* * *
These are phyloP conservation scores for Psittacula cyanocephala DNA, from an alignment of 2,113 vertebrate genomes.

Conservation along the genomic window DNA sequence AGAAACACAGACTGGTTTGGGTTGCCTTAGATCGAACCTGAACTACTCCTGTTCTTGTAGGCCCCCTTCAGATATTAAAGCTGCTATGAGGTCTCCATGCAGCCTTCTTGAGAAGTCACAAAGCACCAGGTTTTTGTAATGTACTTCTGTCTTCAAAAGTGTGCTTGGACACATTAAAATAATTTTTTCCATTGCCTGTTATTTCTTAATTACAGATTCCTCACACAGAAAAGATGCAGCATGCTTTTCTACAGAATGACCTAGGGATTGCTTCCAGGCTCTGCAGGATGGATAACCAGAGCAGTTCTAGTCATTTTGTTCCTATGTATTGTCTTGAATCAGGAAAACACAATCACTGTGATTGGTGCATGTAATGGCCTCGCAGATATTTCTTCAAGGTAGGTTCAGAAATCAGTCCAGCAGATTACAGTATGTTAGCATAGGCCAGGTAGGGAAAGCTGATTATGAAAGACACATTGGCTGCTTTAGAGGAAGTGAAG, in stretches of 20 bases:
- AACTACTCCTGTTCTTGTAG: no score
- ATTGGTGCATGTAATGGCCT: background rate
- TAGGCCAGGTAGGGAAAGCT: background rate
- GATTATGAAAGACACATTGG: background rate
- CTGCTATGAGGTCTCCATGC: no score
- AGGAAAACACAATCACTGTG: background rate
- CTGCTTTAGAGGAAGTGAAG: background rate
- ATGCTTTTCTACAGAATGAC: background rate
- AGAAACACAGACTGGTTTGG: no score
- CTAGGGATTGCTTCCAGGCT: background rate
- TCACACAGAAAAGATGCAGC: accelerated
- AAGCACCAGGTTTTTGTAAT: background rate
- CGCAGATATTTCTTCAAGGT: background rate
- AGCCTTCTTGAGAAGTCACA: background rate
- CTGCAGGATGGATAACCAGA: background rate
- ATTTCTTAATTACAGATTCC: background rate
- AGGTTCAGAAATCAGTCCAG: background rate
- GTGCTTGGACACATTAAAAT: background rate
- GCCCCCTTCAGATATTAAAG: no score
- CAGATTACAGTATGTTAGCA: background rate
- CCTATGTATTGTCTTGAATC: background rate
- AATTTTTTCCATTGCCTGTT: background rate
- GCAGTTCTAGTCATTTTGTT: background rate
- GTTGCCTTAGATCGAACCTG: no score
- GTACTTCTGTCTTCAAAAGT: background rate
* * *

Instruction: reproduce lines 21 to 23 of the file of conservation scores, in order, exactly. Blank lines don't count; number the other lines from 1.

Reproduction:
- GCCCCCTTCAGATATTAAAG: no score
- CAGATTACAGTATGTTAGCA: background rate
- CCTATGTATTGTCTTGAATC: background rate